The Anxiety and Depression Association of America estimates that 40 million adults in the United States are affected by an anxiety disorder – and these are just the individuals who have been diagnosed. Many more people are able to manage their symptoms in a variety of ways without seeking out a diagnosis, but they are suffering all the same. Some of these management approaches can be helpful, while others are less serving in the long run or not effective at all. Experts agree, nearly all adults know what anxiety feels like, whether it is acute or more long term, it’s an experience most people can relate to.
When we consider the experience of children, the picture begins to look even more bleak. In 2019, research* showed us that as many as two-thirds (66%) of elementary school children have school-related anxiety. This study did not include teenagers, who we all know are right in the middle of one of the most anxiety-provoking developmental periods of the human experience. If we understand that children and teenagers today face unprecedented stressors in the uncharted territory of today’s world (e.g., global pandemic, associated family and financial pressures, isolation from routines, friends, and loved ones, over scheduling, the pressure to “fit in”, social media drama, and the infamous incidents of bullying, etc.), we also know they often lack the compensation methods adults have learned over time. Considering all of this, it is easy to understand the imperative need for effective intervention.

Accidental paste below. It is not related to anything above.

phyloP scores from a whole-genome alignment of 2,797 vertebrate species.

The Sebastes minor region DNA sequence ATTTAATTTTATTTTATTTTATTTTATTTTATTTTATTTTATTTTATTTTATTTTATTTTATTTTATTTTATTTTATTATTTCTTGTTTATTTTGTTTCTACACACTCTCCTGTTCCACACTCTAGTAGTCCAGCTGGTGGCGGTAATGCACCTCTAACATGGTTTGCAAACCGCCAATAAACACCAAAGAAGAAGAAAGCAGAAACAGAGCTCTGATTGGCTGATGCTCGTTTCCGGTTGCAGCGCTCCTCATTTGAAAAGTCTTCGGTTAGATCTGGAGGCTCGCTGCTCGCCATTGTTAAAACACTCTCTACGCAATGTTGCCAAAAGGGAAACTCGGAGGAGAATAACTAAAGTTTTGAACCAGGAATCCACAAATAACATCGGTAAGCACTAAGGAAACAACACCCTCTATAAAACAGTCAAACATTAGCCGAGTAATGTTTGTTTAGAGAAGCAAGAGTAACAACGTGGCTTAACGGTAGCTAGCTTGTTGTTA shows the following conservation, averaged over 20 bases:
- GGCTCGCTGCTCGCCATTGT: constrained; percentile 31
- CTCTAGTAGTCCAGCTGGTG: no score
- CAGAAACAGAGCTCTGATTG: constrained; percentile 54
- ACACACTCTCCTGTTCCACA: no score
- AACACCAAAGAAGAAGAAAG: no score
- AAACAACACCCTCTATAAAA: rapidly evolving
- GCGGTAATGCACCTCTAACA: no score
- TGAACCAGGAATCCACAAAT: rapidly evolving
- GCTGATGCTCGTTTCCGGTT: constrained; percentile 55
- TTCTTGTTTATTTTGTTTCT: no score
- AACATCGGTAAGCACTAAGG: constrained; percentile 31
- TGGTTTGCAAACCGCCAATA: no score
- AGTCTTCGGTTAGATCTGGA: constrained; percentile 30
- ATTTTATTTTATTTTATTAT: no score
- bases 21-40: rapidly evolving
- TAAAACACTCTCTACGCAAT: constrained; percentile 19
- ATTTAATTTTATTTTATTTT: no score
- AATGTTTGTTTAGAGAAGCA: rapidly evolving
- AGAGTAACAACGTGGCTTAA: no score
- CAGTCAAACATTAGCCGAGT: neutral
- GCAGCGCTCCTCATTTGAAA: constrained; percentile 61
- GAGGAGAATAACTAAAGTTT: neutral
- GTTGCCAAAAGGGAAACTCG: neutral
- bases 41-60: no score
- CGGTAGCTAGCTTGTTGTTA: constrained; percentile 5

Now, back to our original question: Why am I so anxious? The reason why many people often experience anxiety is related to the lowest region of the brain: the pons. The pons is part of the brainstem, and the brainstem is responsible for helping us regulate the very things that keep us alive like heart rate, breathing, sleeping, and eating. Feelings of anxiety originate as fear signals which developed in humans (and other animals) to ensure a sense of safety in a dangerous situation. When the pons is alerted to danger, it sends signals to another part of the brain called the amygdala to activate fight, flight, or freeze. This familiar behavior can be observed in animals being chased by a predator. It’s the brain’s way of calling out “Danger!”
Although it may look a little different, the same fight, fight, or freeze response is seen in humans. The problem is that we are not in regular danger of being chased by a predator, but our brains may still react to everyday situations as if it is a life or death situation. Common triggers can be homework, being stuck in traffic, being yelled at or insulted, etc. The pons was meant for quick activation in a truly dangerous situation. It was never meant to be easily triggered, and it was not meant to stay “on” and alert long term. This not only produces a constant sense of anxiety, but it is exhausting! In an effort to conserve energy, when the pons is triggered, other parts of the brain become less active. Our rational thinking cortex cannot function optimally, and learning and decision making are impaired. In babies, young children and even young adults, an overactive pons can actually cause parts of the cortex to not develop – physically changing the architecture of the brain. That’s correct, there are situations that can cause grey matter in the brain to actually dissolve. For example, in extreme cases of neglect, lack of nurturing physical touch and positive emotional connection can cause the cortex to develop what are referred to as “black holes” where grey matter is absent in the frontal left and right lobes of the brain. Even in such an extreme case of neglect is part someone’s brain’s history, In The Cortex can help change the architecture of the brain and help restore grey matter and keep it where it belongs.